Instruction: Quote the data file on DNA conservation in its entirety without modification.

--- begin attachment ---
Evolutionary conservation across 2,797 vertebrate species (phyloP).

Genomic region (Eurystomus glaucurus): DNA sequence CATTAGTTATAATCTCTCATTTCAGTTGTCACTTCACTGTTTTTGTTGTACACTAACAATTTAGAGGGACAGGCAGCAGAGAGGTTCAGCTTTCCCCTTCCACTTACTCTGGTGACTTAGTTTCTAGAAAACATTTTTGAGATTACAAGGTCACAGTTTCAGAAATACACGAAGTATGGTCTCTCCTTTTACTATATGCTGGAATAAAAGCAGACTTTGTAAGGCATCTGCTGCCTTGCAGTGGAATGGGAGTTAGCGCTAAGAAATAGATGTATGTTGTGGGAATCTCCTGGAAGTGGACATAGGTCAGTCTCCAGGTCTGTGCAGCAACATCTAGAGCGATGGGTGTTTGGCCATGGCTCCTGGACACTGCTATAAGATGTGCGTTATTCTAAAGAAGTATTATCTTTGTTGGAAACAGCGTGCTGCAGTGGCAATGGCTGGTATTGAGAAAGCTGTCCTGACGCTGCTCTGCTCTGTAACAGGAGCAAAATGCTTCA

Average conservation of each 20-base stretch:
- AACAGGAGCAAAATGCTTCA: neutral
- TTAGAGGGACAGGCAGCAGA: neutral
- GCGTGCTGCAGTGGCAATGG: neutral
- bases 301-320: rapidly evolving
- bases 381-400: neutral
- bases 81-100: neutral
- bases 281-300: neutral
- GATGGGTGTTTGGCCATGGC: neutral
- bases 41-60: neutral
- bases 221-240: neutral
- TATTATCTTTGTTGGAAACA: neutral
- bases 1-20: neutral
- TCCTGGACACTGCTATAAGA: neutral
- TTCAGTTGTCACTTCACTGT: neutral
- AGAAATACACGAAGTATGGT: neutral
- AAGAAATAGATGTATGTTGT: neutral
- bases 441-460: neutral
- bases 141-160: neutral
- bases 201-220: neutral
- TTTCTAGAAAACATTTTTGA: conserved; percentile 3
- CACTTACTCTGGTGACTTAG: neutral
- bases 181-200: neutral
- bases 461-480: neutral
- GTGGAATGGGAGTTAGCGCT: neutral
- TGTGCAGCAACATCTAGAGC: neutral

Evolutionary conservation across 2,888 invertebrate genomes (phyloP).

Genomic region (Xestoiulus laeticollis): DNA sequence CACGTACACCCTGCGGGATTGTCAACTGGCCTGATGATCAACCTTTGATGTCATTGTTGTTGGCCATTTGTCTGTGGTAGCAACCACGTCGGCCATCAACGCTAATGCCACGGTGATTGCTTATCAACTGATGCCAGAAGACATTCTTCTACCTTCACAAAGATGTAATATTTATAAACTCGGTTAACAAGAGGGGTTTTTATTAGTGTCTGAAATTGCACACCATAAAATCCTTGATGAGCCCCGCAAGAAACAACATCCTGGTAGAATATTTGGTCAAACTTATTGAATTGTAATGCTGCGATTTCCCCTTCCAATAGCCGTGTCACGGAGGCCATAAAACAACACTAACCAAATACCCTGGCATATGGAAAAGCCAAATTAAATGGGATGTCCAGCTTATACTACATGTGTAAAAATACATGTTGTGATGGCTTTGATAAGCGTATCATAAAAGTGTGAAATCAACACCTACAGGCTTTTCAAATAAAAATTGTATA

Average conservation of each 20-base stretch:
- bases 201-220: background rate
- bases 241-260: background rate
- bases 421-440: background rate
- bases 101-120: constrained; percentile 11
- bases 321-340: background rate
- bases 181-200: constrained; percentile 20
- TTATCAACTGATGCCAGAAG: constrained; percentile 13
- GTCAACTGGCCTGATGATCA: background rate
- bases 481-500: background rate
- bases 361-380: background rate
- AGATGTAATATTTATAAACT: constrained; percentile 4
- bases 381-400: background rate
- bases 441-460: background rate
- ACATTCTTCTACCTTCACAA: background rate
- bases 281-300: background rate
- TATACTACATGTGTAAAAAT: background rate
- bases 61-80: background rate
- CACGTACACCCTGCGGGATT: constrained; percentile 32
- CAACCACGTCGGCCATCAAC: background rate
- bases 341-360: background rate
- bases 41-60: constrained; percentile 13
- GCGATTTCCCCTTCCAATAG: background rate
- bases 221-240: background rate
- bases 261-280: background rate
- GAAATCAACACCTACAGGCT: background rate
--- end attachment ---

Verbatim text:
Evolutionary conservation across 2,797 vertebrate species (phyloP).

Genomic region (Eurystomus glaucurus): DNA sequence CATTAGTTATAATCTCTCATTTCAGTTGTCACTTCACTGTTTTTGTTGTACACTAACAATTTAGAGGGACAGGCAGCAGAGAGGTTCAGCTTTCCCCTTCCACTTACTCTGGTGACTTAGTTTCTAGAAAACATTTTTGAGATTACAAGGTCACAGTTTCAGAAATACACGAAGTATGGTCTCTCCTTTTACTATATGCTGGAATAAAAGCAGACTTTGTAAGGCATCTGCTGCCTTGCAGTGGAATGGGAGTTAGCGCTAAGAAATAGATGTATGTTGTGGGAATCTCCTGGAAGTGGACATAGGTCAGTCTCCAGGTCTGTGCAGCAACATCTAGAGCGATGGGTGTTTGGCCATGGCTCCTGGACACTGCTATAAGATGTGCGTTATTCTAAAGAAGTATTATCTTTGTTGGAAACAGCGTGCTGCAGTGGCAATGGCTGGTATTGAGAAAGCTGTCCTGACGCTGCTCTGCTCTGTAACAGGAGCAAAATGCTTCA

Average conservation of each 20-base stretch:
- AACAGGAGCAAAATGCTTCA: neutral
- TTAGAGGGACAGGCAGCAGA: neutral
- GCGTGCTGCAGTGGCAATGG: neutral
- bases 301-320: rapidly evolving
- bases 381-400: neutral
- bases 81-100: neutral
- bases 281-300: neutral
- GATGGGTGTTTGGCCATGGC: neutral
- bases 41-60: neutral
- bases 221-240: neutral
- TATTATCTTTGTTGGAAACA: neutral
- bases 1-20: neutral
- TCCTGGACACTGCTATAAGA: neutral
- TTCAGTTGTCACTTCACTGT: neutral
- AGAAATACACGAAGTATGGT: neutral
- AAGAAATAGATGTATGTTGT: neutral
- bases 441-460: neutral
- bases 141-160: neutral
- bases 201-220: neutral
- TTTCTAGAAAACATTTTTGA: conserved; percentile 3
- CACTTACTCTGGTGACTTAG: neutral
- bases 181-200: neutral
- bases 461-480: neutral
- GTGGAATGGGAGTTAGCGCT: neutral
- TGTGCAGCAACATCTAGAGC: neutral

Evolutionary conservation across 2,888 invertebrate genomes (phyloP).

Genomic region (Xestoiulus laeticollis): DNA sequence CACGTACACCCTGCGGGATTGTCAACTGGCCTGATGATCAACCTTTGATGTCATTGTTGTTGGCCATTTGTCTGTGGTAGCAACCACGTCGGCCATCAACGCTAATGCCACGGTGATTGCTTATCAACTGATGCCAGAAGACATTCTTCTACCTTCACAAAGATGTAATATTTATAAACTCGGTTAACAAGAGGGGTTTTTATTAGTGTCTGAAATTGCACACCATAAAATCCTTGATGAGCCCCGCAAGAAACAACATCCTGGTAGAATATTTGGTCAAACTTATTGAATTGTAATGCTGCGATTTCCCCTTCCAATAGCCGTGTCACGGAGGCCATAAAACAACACTAACCAAATACCCTGGCATATGGAAAAGCCAAATTAAATGGGATGTCCAGCTTATACTACATGTGTAAAAATACATGTTGTGATGGCTTTGATAAGCGTATCATAAAAGTGTGAAATCAACACCTACAGGCTTTTCAAATAAAAATTGTATA

Average conservation of each 20-base stretch:
- bases 201-220: background rate
- bases 241-260: background rate
- bases 421-440: background rate
- bases 101-120: constrained; percentile 11
- bases 321-340: background rate
- bases 181-200: constrained; percentile 20
- TTATCAACTGATGCCAGAAG: constrained; percentile 13
- GTCAACTGGCCTGATGATCA: background rate
- bases 481-500: background rate
- bases 361-380: background rate
- AGATGTAATATTTATAAACT: constrained; percentile 4
- bases 381-400: background rate
- bases 441-460: background rate
- ACATTCTTCTACCTTCACAA: background rate
- bases 281-300: background rate
- TATACTACATGTGTAAAAAT: background rate
- bases 61-80: background rate
- CACGTACACCCTGCGGGATT: constrained; percentile 32
- CAACCACGTCGGCCATCAAC: background rate
- bases 341-360: background rate
- bases 41-60: constrained; percentile 13
- GCGATTTCCCCTTCCAATAG: background rate
- bases 221-240: background rate
- bases 261-280: background rate
- GAAATCAACACCTACAGGCT: background rate